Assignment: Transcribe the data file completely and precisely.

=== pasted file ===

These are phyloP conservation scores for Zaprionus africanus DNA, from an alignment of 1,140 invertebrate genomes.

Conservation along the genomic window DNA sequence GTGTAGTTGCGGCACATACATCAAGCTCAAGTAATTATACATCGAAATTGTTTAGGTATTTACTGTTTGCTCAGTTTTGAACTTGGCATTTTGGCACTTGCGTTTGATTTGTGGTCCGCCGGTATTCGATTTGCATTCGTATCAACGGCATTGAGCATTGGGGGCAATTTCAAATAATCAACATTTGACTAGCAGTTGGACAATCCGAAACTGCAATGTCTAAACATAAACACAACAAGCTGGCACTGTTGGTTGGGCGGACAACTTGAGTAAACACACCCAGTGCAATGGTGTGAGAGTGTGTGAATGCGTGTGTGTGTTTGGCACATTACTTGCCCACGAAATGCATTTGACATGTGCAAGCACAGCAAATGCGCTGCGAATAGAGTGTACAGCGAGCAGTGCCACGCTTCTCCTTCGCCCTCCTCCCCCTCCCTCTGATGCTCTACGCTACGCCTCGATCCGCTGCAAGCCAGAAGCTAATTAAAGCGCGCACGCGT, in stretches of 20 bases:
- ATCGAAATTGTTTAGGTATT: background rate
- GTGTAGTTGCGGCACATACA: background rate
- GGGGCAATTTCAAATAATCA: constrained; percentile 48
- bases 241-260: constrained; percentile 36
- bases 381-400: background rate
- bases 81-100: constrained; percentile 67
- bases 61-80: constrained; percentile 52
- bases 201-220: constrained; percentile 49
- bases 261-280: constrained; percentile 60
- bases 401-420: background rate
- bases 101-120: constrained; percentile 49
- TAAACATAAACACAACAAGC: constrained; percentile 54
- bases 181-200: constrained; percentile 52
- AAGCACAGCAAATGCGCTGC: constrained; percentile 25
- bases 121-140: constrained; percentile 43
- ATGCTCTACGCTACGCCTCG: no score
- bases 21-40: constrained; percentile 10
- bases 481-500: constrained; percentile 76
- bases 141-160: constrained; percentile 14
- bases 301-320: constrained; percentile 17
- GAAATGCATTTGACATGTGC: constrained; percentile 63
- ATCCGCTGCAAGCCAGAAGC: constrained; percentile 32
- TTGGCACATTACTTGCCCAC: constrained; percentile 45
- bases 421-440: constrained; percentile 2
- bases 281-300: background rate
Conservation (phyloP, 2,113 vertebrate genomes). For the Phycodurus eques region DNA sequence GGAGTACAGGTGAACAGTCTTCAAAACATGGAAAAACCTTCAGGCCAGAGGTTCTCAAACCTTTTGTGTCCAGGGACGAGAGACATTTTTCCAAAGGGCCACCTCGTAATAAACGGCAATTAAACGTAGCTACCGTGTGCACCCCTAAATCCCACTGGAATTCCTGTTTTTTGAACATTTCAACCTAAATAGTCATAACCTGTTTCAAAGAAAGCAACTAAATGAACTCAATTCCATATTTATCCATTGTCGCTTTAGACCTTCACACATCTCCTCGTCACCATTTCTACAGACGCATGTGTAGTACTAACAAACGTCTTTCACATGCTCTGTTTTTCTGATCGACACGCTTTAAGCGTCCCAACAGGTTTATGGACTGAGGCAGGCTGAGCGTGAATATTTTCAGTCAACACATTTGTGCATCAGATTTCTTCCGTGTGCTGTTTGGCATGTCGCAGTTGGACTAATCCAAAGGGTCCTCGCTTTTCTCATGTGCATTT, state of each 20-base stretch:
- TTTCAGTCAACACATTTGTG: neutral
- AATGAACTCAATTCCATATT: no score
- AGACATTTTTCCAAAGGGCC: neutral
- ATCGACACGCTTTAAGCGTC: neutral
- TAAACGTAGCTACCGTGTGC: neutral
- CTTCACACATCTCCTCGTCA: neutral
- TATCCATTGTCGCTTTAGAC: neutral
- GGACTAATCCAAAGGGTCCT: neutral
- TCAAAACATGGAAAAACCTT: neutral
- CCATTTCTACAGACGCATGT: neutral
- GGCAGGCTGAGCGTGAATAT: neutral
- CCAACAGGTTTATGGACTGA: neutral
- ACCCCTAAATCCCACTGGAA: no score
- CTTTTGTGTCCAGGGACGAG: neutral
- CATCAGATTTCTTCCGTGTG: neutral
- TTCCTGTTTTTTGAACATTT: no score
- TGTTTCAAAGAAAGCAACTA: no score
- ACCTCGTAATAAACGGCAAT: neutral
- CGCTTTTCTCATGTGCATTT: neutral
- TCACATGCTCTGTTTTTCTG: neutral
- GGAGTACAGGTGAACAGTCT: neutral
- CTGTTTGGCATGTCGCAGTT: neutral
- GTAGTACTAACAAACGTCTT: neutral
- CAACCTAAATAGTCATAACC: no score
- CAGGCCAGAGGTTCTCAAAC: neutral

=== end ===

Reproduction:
These are phyloP conservation scores for Zaprionus africanus DNA, from an alignment of 1,140 invertebrate genomes.

Conservation along the genomic window DNA sequence GTGTAGTTGCGGCACATACATCAAGCTCAAGTAATTATACATCGAAATTGTTTAGGTATTTACTGTTTGCTCAGTTTTGAACTTGGCATTTTGGCACTTGCGTTTGATTTGTGGTCCGCCGGTATTCGATTTGCATTCGTATCAACGGCATTGAGCATTGGGGGCAATTTCAAATAATCAACATTTGACTAGCAGTTGGACAATCCGAAACTGCAATGTCTAAACATAAACACAACAAGCTGGCACTGTTGGTTGGGCGGACAACTTGAGTAAACACACCCAGTGCAATGGTGTGAGAGTGTGTGAATGCGTGTGTGTGTTTGGCACATTACTTGCCCACGAAATGCATTTGACATGTGCAAGCACAGCAAATGCGCTGCGAATAGAGTGTACAGCGAGCAGTGCCACGCTTCTCCTTCGCCCTCCTCCCCCTCCCTCTGATGCTCTACGCTACGCCTCGATCCGCTGCAAGCCAGAAGCTAATTAAAGCGCGCACGCGT, in stretches of 20 bases:
- ATCGAAATTGTTTAGGTATT: background rate
- GTGTAGTTGCGGCACATACA: background rate
- GGGGCAATTTCAAATAATCA: constrained; percentile 48
- bases 241-260: constrained; percentile 36
- bases 381-400: background rate
- bases 81-100: constrained; percentile 67
- bases 61-80: constrained; percentile 52
- bases 201-220: constrained; percentile 49
- bases 261-280: constrained; percentile 60
- bases 401-420: background rate
- bases 101-120: constrained; percentile 49
- TAAACATAAACACAACAAGC: constrained; percentile 54
- bases 181-200: constrained; percentile 52
- AAGCACAGCAAATGCGCTGC: constrained; percentile 25
- bases 121-140: constrained; percentile 43
- ATGCTCTACGCTACGCCTCG: no score
- bases 21-40: constrained; percentile 10
- bases 481-500: constrained; percentile 76
- bases 141-160: constrained; percentile 14
- bases 301-320: constrained; percentile 17
- GAAATGCATTTGACATGTGC: constrained; percentile 63
- ATCCGCTGCAAGCCAGAAGC: constrained; percentile 32
- TTGGCACATTACTTGCCCAC: constrained; percentile 45
- bases 421-440: constrained; percentile 2
- bases 281-300: background rate
Conservation (phyloP, 2,113 vertebrate genomes). For the Phycodurus eques region DNA sequence GGAGTACAGGTGAACAGTCTTCAAAACATGGAAAAACCTTCAGGCCAGAGGTTCTCAAACCTTTTGTGTCCAGGGACGAGAGACATTTTTCCAAAGGGCCACCTCGTAATAAACGGCAATTAAACGTAGCTACCGTGTGCACCCCTAAATCCCACTGGAATTCCTGTTTTTTGAACATTTCAACCTAAATAGTCATAACCTGTTTCAAAGAAAGCAACTAAATGAACTCAATTCCATATTTATCCATTGTCGCTTTAGACCTTCACACATCTCCTCGTCACCATTTCTACAGACGCATGTGTAGTACTAACAAACGTCTTTCACATGCTCTGTTTTTCTGATCGACACGCTTTAAGCGTCCCAACAGGTTTATGGACTGAGGCAGGCTGAGCGTGAATATTTTCAGTCAACACATTTGTGCATCAGATTTCTTCCGTGTGCTGTTTGGCATGTCGCAGTTGGACTAATCCAAAGGGTCCTCGCTTTTCTCATGTGCATTT, state of each 20-base stretch:
- TTTCAGTCAACACATTTGTG: neutral
- AATGAACTCAATTCCATATT: no score
- AGACATTTTTCCAAAGGGCC: neutral
- ATCGACACGCTTTAAGCGTC: neutral
- TAAACGTAGCTACCGTGTGC: neutral
- CTTCACACATCTCCTCGTCA: neutral
- TATCCATTGTCGCTTTAGAC: neutral
- GGACTAATCCAAAGGGTCCT: neutral
- TCAAAACATGGAAAAACCTT: neutral
- CCATTTCTACAGACGCATGT: neutral
- GGCAGGCTGAGCGTGAATAT: neutral
- CCAACAGGTTTATGGACTGA: neutral
- ACCCCTAAATCCCACTGGAA: no score
- CTTTTGTGTCCAGGGACGAG: neutral
- CATCAGATTTCTTCCGTGTG: neutral
- TTCCTGTTTTTTGAACATTT: no score
- TGTTTCAAAGAAAGCAACTA: no score
- ACCTCGTAATAAACGGCAAT: neutral
- CGCTTTTCTCATGTGCATTT: neutral
- TCACATGCTCTGTTTTTCTG: neutral
- GGAGTACAGGTGAACAGTCT: neutral
- CTGTTTGGCATGTCGCAGTT: neutral
- GTAGTACTAACAAACGTCTT: neutral
- CAACCTAAATAGTCATAACC: no score
- CAGGCCAGAGGTTCTCAAAC: neutral